Portfolio Assistance


Good afternoon All,

One of my colleagues brought up an interesting question.

What are you legally allowed to add to your professional portfolio while looking for a new firm?

This is from the perspective of someone with 5 years experience of working in a firm. If you helped on SD/DD renderings or 3d models, can those be shared in a pdf format? What about construction drawings? Site photos from site visits? Unpublished finished projects as images?

I assume anything on the firms website is fine, but wasn't sure on other items.


James F.

Mar 31, 23 5:33 pm

There's quite a bit of discussion on this in ARE materials for Practice Management... I think in the AIA Code of Ethics? Not sure if the law has much of anything to do with portfolio images since you could argue they aren't being sold and are somewhat transformative (fair use). 

This is all off the top of my head, could be wrong.

Mar 31, 23 7:50 pm  · 
1  · 

This question comes up every once in a while. Per AIA Code of Ethics you're allowed to show what you have been working on (drawings, renderings, whatever), as long as it's non-confidential (like government work perhaps) and you're not misleading your potential employer/client. Some of the young professionals are afraid to ask their office in fear of being fired, or even sued (sic!) - like pursuing a litigation over such a small thing is worth the effort. Architects needs to be in office doing work, not in court arguing over some nonsense. And although I didn't research that, I'm pretty sure firing someone over this would probably be a violation of state labor law as well, depending on where you live.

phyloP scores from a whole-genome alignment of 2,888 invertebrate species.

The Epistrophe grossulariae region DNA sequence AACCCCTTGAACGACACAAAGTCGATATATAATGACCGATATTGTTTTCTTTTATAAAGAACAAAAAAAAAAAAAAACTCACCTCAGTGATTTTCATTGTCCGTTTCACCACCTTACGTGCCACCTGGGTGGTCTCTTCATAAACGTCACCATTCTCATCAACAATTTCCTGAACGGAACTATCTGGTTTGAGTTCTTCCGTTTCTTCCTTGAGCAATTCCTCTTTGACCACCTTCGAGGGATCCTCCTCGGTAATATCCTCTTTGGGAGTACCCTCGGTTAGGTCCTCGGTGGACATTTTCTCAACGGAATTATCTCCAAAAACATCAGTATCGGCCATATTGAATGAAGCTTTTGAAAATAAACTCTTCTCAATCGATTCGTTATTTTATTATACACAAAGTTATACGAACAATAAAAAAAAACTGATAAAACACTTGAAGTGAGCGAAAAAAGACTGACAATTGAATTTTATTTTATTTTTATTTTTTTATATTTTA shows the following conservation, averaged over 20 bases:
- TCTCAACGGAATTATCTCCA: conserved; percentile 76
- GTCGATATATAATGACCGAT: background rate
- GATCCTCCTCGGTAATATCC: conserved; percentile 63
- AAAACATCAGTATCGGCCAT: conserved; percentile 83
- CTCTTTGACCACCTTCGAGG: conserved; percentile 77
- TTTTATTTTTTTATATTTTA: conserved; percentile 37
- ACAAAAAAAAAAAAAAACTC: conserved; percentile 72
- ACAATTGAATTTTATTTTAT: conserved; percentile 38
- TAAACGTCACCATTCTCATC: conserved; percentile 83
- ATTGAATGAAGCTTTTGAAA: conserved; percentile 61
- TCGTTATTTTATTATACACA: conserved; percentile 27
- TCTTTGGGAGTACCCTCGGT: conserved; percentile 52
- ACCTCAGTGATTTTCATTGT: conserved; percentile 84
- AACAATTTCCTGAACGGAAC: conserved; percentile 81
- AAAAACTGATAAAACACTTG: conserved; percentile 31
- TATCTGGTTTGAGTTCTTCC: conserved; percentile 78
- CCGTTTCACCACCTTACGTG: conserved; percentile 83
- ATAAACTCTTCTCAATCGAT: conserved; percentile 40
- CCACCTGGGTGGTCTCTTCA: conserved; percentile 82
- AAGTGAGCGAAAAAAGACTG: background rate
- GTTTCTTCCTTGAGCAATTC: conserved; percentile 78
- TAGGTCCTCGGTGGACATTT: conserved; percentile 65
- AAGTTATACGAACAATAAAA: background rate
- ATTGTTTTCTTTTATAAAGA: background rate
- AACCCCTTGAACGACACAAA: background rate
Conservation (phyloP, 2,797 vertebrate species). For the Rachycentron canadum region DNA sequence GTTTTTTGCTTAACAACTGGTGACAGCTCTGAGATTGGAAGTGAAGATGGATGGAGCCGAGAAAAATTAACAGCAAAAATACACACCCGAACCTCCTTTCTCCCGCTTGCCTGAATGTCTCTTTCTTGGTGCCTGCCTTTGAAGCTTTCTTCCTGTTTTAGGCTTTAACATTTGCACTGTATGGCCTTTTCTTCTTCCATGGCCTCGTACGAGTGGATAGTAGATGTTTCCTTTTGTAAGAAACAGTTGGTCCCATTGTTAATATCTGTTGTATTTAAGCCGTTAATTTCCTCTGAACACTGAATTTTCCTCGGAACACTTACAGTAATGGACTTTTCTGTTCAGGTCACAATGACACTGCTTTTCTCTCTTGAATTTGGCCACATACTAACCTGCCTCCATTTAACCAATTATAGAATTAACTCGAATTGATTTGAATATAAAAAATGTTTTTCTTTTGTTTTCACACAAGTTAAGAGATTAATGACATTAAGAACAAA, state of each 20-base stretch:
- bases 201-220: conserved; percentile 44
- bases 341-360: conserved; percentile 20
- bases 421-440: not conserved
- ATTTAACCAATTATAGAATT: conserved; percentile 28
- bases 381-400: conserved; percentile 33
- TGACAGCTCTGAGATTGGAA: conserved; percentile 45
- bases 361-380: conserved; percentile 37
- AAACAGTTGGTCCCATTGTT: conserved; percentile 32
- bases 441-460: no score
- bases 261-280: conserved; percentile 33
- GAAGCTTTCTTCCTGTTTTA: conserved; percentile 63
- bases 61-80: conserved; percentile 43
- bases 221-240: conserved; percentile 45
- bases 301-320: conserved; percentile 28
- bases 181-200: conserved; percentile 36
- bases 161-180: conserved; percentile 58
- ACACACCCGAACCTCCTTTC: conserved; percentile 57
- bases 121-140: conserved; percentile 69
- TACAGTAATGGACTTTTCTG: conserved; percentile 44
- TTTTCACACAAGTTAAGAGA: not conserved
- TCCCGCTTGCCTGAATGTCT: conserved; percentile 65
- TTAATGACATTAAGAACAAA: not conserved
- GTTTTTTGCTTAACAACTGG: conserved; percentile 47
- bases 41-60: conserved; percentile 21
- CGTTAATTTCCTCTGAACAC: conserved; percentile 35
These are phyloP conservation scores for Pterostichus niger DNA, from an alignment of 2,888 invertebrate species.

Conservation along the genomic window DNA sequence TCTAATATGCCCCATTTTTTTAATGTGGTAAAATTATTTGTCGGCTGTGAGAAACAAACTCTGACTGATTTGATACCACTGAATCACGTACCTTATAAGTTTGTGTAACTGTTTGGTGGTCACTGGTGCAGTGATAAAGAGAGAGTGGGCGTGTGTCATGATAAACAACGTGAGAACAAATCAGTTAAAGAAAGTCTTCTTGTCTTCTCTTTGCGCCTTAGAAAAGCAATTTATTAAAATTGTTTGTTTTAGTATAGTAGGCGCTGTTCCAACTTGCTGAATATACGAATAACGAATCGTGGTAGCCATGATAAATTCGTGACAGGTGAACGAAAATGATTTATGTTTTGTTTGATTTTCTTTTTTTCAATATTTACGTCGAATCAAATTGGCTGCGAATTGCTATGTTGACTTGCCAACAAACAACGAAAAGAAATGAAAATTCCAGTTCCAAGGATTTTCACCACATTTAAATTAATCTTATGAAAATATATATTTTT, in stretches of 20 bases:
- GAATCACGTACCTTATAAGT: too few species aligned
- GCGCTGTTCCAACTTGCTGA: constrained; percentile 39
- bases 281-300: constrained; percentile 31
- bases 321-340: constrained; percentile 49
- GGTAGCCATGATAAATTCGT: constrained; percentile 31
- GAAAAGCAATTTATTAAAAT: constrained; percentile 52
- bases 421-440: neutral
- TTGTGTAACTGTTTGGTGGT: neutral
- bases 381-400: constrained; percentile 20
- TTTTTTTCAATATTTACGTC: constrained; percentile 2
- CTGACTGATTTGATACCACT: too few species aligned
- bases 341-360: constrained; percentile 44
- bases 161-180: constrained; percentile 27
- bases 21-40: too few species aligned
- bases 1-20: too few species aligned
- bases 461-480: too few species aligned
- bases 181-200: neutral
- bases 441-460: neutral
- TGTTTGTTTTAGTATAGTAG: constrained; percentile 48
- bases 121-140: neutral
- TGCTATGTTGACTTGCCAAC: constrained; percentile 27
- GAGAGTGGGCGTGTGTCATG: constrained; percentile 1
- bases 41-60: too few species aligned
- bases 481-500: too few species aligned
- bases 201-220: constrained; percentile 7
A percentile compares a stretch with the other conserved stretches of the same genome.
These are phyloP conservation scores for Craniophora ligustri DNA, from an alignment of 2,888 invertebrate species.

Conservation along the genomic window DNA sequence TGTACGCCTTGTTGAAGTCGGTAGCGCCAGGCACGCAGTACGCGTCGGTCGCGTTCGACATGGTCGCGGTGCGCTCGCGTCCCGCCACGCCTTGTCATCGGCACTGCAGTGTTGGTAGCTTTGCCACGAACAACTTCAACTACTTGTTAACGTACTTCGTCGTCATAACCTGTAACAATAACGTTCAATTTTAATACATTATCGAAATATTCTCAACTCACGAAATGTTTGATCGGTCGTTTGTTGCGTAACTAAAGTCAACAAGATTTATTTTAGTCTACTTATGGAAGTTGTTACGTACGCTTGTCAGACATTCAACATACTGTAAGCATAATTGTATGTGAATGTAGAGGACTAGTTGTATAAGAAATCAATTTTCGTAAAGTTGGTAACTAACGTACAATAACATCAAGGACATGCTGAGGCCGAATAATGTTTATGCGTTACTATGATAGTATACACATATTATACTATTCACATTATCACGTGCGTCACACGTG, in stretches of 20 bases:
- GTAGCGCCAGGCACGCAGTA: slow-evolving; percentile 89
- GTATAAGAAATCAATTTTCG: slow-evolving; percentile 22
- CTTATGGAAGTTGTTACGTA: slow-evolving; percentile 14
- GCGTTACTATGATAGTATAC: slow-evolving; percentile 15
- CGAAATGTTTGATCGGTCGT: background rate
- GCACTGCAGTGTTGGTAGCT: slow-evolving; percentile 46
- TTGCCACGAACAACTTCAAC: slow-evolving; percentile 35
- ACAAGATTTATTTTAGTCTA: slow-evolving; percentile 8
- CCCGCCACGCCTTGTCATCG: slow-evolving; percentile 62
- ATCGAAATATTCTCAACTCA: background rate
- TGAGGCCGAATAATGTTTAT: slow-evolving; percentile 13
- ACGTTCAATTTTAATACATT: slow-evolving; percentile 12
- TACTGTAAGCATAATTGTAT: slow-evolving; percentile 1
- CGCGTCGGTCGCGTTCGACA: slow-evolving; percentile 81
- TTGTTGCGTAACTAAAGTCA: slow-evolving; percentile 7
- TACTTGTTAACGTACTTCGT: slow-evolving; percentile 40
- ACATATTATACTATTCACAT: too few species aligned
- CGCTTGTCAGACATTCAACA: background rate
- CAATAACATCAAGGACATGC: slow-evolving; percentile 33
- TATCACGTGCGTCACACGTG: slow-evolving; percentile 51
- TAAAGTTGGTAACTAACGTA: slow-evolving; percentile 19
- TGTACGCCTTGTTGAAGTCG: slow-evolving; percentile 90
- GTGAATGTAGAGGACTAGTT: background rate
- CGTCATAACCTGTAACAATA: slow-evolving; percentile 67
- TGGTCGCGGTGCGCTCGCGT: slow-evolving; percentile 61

However, while reading an Architect's Handbook of Professional Practice, I found an article where one licensed professional filed a claim against another one to AIA about that - but this was a much more serious matter, where one principal of ~20-30 years left the firm to start their own, and he has showed buildings in his portfolio that he did not worked on. 

My advice is for you is to ask your employer for permission, as it's right thing to do; however, if you're afraid of that, just steal it - whatever. I myself did not ask my boss, but more like notified her - 'hey, I'm going to show this, this and that in my portfolio, thank you'. What is she going to do? Fire me? Good luck replacing a reliable employee because he asked about something he's perfectly and legally entitled to have.

Apr 1, 23 5:03 pm  · 
1  · 

To add onto this, be very VERY clear about your role in the images that you're presenting. If you're showing CD images, be specific about what you did on those drawings. Was it production? PA? Did you do the details? Etc. 

If the images are renders ESPECIALLY, make sure that you list not only yourself, but also credit whoever did the design of the building. 

AND to be safe, if you're showing any technical drawings (like CD snips), blur out any client information, including and especially property addresses. (Granted all of my experience comes from high-end SFR; we don't have NDAs, but our clients usually don't want everyone else knowing where they live).

Re: Site photos: I would ONLY share site photos if those specific photos show something you actually worked on. If you didn't have anything to do with designing that pool that was photographed with the house, don't show the site photo of it. If you did the CD set, but not the design for it, make sure to credit the Architect who did the design work (usually you can just default to something like "Construction Documents by [Your Name], Design by [ABC Architects LLC]".

Apr 2, 23 10:08 am  · 
1  · 

Block this user

Are you sure you want to block this user and hide all related comments throughout the site?

  • ×Search in: